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Java PathRelaxer: Extending JPF for JMM-Aware Model Checking Huafeng Jin, Tuba Yavuz-Kahveci, and Beverly Sanders Computer and Information Science and Engineering University of Florida

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Contents Memory Model The Java Memory Model Algorithm Implementation Experience Conclusion

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Contents Memory Model The Java Memory Model Algorithm Implementation Experience Conclusion

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Specifies “which value each read of a memory location may return”. Sequentially consistent (SC) memory model Memory actions must execute one at a time in a single total single order Read always see the value of the most recent write to that memory location. Relaxed memory models PSO, TSO, Java Memory Model (JMM), etc. Memory Model

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Specifies “which value each read of a memory location may return”. Sequentially consistent (SC) memory model Memory actions must execute one at a time in a single total single order Read always see the value of the most recent write to that memory location. Relaxed memory models PSO, TSO, Java Memory Model (JMM), etc. Memory Model JPF assumes SC memory model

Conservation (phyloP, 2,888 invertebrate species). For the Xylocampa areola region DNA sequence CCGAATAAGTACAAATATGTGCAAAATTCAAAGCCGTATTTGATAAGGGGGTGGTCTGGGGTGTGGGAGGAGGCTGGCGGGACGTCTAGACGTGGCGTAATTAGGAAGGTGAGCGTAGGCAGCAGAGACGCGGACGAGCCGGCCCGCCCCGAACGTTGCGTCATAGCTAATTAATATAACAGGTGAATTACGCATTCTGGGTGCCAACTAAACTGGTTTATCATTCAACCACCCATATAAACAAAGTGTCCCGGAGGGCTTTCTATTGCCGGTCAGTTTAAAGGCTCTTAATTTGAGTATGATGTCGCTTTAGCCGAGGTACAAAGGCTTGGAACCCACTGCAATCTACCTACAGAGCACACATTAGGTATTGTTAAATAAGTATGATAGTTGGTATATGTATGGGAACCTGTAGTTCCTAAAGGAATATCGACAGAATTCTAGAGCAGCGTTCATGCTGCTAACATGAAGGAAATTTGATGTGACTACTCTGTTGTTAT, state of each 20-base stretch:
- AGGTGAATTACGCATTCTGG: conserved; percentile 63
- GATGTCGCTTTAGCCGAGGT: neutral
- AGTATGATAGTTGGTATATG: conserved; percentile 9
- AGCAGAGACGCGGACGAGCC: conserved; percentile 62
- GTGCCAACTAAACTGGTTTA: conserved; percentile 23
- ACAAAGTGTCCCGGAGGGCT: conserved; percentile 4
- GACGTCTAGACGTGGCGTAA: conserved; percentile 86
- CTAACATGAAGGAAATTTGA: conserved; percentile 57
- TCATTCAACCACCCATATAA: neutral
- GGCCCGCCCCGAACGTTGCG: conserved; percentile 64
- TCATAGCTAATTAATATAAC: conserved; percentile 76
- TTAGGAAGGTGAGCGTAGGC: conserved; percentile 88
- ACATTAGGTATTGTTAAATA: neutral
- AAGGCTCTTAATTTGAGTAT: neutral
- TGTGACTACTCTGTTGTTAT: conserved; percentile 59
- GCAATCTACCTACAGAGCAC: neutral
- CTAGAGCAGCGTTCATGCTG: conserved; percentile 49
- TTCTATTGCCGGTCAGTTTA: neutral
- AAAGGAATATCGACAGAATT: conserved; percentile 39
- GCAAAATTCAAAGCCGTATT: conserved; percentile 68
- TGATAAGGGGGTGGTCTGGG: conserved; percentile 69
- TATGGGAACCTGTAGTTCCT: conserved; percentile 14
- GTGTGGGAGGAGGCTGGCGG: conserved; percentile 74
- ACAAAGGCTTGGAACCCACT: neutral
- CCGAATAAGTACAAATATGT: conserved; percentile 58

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Example Intially, x = 0, done = false Intially, x = 0, done = false SCMM r == 1 Thread-1Thread-2 x = 1; done = true; while (!done){/*spin*/} r = x;

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Example Intially, x = 0, done = false Intially, x = 0, done = false Thread-1Thread-2 x = 1; done = true; while (!done){/*spin*/} r = x; SCMM r == 1 JMM r == 0 ˅ r == 1

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Java’s String class public final class String{ private final char value[]; private final int offset; private final int count; private int hash; //default 0 … public int hashCode(){ int h = hash, len = count; //read of hash if (h == 0 && len > 0){ … /*calculate hash code locally and assign to h*/ hash = h; //write of hash } return h; } Data race is benign in both SC MM and JMM